I practice Tai Chi, and so should you (especially you)

I’ve been practicing tai chi for about 6 years now, which is sort of unusual as I was only 38 when I started and typically such practice is targeted towards people in their 60s and up. I had already gotten a black belt in American Kenpo in my 20s, which is karate, a Japanese martial art. I wanted to do more with martial arts but I was well past the age and shape of doing a hard art. Tai chi is a Chinese martial art, and “internal” art that focuses on power from within as opposed to external strength.

My local rec center started offering tai chi, taught by a local kung fu instructor (tai chi is a form of kung fu). We met twice a week, with 1-4 students per session for many years. Eventually we got up to like 10 students, with a lot of people coming in and out of the class. The instructor had to start toning down the class to make it more senior friendly, so me and the other more serious students moved to classes at his school in the next town over.

Now the rec center class is full at 20 students per class, 2x a week. Our class at his school is smaller, but there’s a consistent group going 2x a week, and us advanced students 2x a week.

We’ve got students in their 80s. Most are in their 70s. Tiny old women and big burly old guys. People with hip replacements, knee replacements, cancer survivors, people worn down by decades of physical work. And me, the morbidly obese middle-aged lady. Tai chi is for everyone!

It’s not woo-woo to say that tai chi really delivers as an exercise. Class is only 45 minutes long but you get sweaty and sore, barely moving from your spot. It DEFINITELY improves your balance - we do a lot of work just to get your balance going before we even show you any moves. There are forms (like a kata in karate, or basically like a choreographed routine) made up of poses (like yoga but they flow into each other) and basic principles that you apply to the poses to make the form.

Memory comes in with memorizing the poses and forms, and making your body do them. They’re seemingly simple but after 6 years I am just now feeling like “Oh, I know know this stuff now.” But at the same time it’s nothing that older folks can’t grasp. Simple movements that can be perfected and made right over time.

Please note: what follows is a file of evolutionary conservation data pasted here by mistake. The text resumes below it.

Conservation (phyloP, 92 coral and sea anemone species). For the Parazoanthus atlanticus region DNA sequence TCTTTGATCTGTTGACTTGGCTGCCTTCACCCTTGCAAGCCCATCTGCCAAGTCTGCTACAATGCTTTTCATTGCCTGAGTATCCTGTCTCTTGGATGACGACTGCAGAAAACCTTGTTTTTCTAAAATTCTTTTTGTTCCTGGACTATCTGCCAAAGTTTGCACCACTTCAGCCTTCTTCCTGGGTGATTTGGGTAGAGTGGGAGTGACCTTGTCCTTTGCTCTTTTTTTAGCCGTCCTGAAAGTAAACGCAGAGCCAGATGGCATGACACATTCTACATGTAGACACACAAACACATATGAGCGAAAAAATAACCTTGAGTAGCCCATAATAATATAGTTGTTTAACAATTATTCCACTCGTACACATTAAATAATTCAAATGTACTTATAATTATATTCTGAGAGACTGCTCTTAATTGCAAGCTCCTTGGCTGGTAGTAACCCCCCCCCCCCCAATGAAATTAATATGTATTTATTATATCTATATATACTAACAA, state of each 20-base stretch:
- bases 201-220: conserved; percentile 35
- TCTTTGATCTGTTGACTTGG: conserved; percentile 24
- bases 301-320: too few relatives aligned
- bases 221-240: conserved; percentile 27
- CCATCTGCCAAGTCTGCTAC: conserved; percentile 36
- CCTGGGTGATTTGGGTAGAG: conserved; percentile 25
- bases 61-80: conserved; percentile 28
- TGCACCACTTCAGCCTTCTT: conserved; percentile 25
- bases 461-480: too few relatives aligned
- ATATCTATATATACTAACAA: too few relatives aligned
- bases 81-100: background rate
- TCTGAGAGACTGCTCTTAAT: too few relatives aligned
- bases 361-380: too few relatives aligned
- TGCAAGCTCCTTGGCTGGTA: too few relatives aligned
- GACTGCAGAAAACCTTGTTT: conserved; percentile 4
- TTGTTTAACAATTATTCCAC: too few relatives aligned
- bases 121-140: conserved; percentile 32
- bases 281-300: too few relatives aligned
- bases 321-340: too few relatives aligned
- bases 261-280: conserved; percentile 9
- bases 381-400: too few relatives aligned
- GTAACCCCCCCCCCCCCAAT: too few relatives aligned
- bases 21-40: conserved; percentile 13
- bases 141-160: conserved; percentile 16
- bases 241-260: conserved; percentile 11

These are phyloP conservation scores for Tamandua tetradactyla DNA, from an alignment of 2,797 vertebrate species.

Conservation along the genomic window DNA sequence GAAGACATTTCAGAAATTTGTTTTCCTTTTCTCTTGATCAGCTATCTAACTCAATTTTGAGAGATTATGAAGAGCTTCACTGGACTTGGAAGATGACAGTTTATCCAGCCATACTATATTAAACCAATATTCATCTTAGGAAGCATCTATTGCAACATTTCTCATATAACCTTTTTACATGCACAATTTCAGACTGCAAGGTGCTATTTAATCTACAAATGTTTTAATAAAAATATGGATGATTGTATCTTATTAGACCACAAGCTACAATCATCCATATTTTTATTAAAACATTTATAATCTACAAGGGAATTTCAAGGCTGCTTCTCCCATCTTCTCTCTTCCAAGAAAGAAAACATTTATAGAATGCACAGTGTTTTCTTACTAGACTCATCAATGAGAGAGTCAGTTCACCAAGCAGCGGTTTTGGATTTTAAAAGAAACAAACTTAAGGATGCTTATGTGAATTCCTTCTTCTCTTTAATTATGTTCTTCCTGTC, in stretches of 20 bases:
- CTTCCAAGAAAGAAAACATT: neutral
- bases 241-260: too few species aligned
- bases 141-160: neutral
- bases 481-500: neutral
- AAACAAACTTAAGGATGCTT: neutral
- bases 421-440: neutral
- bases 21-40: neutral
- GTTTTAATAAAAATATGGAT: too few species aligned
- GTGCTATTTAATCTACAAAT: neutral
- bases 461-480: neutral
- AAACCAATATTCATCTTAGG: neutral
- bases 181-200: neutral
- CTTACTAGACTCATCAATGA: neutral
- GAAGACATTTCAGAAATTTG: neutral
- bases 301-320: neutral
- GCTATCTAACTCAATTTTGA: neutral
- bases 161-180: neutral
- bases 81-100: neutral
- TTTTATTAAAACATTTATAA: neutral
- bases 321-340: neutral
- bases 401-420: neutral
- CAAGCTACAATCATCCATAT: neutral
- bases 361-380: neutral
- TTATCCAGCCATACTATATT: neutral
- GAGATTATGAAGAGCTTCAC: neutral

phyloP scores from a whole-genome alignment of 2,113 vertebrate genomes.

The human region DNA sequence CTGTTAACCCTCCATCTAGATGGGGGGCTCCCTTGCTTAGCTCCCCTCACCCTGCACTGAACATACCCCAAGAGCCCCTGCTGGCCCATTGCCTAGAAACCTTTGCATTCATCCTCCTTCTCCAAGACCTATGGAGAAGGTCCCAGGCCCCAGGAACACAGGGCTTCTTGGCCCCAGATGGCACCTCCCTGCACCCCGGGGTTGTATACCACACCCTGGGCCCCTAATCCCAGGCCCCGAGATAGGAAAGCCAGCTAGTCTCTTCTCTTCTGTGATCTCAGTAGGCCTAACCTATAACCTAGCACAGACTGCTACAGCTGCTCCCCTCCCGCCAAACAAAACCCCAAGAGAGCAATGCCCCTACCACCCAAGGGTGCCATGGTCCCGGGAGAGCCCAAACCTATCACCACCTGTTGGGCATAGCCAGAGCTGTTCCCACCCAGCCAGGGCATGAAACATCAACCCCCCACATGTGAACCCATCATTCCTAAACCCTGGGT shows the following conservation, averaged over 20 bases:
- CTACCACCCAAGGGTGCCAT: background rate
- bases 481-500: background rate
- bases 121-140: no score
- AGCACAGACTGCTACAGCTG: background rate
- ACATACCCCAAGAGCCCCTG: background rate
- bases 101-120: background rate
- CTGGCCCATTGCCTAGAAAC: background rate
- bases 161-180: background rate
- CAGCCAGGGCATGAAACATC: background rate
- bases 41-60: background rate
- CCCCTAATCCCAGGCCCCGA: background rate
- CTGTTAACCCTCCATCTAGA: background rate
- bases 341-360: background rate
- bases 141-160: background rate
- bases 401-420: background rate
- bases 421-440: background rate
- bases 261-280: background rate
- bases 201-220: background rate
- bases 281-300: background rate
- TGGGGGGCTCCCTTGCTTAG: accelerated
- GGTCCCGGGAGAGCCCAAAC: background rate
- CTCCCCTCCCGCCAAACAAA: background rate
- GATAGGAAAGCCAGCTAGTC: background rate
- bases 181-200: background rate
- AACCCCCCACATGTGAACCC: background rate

We learn how to walk right, how to turn without busting your knees, how to get your balance, and even some self defense (it’s like, secret self defense - it IS a martial art after all!)

According to the study from the article, doing tai chi regularly can boost your cognitive scores. Doing something called “enhanced” tai chi - basically doing some brain games while doing tai chi moves - boosted scores even more.

If anyone out there in Doperland is considering getting into some sort of workout routine, I highly recommend tai chi. I’d be happy to answer questions if I can. I’m by far no expert. I’m not an instructor, but my instructor does allow me to help guide other students and teach class when he’s not there. Plus I’ve just been doing it for a long time so I should know SOMETHING.

That was an excellent and informative post!

A local lady started Tai-chi classes at the library back in January and I have been going almost weekly since then.

I’m the target demographic, old, fat, bad hip.

I can now sit down cross legged in the middle of the floor and then get back up unassisted. It’s wonderful and I will be doing Tai-chi for the rest of my life.

Damn! That’s impressive!!

I am so glad you found tai chi and it’s helping you :slight_smile: :slight_smile:

When I started tai chi in the 1970s, everybody was at least a decade younger than 38. Looks like tai chi persists with that cohort, now 50 years older.

I didn’t keep it up for several reasons, mostly because it hurt my knees too much. That the teacher cheated on his wife and moved out of state with his lover was pretty crucial as well.

I’m sure that today more options are available and are more slanted toward older, hurting practitioners. If you can find a class that accommodates your needs, by all means take advantage of it.

My instructor spends part of each class making sure we don’t blow our knees out with proper posture. I’ve found that doing the exercises my way tends to make my knees hurt, doing it her way doesn’t.

I probably wouldn’t have been thrilled by a cheating teacher either.

Thanks, it really is considering everything. It’s also improved my quality of life by allowing me to mess around in our largish back yard without worrying about falling and not being seen.

Kudos to you, ZipperJJ!

There’s an old joke in the Tai Chi community that I share with people (particularly new groups of students) once in a while:

Q: How many Tai Chi masters does it take to change a light bulb.
A: At least fourteen. The first will say, “This is how we change a light bulb…” and demonstrate what he knows is The Proper Technique. When he’s done, another master will speak up, “Ahhh! That’s very nice – but in MY style, we do it a little differently. Allow me to demonstrate…” and he will demonstrate what he teaches. Each of the other dozen masters will, in turn, offer “That’s very nice, but in MY style…” and before they have all had a turn, each of the teachers will have more differences to demonstrate, ad nauseum.

Keep this in the back of your mind as you continue reading.

I have been practicing Tai Chi for about 40 years, teaching it for about 30, and extolling on these boards (typically on IMHO, CS, or MPSIMS) the virtues of Tai Chi and other martial arts for about a decade. I’m going to subdivide your post and respond to various bits. I’m not trying to tear apart arguments, but just responding with observations and thoughts from a lot of years being involved in martial arts. My overall goal is to be supportive of your continued studies.